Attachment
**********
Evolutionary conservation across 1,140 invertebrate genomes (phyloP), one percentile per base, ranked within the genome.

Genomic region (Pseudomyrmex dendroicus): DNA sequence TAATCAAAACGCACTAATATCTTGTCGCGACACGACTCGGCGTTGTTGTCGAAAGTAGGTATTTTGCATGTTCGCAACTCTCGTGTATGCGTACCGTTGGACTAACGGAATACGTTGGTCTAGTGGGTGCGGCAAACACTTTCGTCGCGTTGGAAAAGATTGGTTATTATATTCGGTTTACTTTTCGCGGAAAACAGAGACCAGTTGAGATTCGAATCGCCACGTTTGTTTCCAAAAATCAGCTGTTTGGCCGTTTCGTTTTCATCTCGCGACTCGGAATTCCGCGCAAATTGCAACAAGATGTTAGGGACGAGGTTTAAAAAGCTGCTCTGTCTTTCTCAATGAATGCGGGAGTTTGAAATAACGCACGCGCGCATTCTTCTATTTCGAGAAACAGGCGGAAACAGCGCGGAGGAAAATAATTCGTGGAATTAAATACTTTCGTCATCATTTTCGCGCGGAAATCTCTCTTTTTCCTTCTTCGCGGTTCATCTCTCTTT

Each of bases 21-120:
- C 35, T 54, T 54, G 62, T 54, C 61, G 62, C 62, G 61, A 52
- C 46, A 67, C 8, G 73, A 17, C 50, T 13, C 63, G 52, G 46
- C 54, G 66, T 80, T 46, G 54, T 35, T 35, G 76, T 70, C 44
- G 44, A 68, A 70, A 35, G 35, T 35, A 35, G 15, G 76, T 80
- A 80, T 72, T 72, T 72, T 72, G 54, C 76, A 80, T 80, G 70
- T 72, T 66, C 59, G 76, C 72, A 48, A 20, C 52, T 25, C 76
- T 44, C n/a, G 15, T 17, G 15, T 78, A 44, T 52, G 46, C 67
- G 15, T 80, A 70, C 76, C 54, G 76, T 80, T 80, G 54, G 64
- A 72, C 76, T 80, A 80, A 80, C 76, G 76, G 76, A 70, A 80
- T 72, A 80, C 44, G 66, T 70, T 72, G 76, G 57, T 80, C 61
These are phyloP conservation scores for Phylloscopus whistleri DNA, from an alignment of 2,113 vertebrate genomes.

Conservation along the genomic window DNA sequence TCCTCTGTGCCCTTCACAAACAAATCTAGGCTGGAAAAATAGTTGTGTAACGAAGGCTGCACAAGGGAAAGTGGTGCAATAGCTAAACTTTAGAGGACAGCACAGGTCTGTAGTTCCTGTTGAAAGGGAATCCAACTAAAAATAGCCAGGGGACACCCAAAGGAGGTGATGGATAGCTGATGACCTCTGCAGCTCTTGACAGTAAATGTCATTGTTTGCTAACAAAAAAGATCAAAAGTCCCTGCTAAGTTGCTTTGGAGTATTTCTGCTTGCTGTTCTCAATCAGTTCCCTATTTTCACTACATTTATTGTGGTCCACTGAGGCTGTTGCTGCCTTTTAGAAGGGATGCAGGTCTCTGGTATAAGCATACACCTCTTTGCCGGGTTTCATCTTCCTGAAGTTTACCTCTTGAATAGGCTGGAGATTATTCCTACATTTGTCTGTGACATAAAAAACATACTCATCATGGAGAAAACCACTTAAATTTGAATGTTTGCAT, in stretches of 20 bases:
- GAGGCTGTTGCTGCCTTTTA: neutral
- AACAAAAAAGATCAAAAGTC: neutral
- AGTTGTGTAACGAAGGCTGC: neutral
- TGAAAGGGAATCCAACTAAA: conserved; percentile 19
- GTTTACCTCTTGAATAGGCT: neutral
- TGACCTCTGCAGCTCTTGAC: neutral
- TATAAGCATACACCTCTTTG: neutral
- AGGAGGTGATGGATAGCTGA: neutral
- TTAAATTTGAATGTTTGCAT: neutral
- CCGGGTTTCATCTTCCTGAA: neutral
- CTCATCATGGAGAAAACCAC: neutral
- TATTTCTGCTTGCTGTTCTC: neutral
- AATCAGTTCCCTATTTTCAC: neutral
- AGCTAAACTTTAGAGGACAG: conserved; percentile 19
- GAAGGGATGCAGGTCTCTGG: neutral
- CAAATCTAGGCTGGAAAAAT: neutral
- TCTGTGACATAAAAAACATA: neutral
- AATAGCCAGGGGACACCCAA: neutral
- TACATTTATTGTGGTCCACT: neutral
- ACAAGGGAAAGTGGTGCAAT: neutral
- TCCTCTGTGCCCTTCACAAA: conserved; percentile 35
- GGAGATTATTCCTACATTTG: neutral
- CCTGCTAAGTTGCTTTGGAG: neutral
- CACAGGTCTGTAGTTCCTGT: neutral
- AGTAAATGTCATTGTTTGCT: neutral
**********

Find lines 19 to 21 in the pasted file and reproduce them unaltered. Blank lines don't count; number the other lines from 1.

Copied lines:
- TGAAAGGGAATCCAACTAAA: conserved; percentile 19
- GTTTACCTCTTGAATAGGCT: neutral
- TGACCTCTGCAGCTCTTGAC: neutral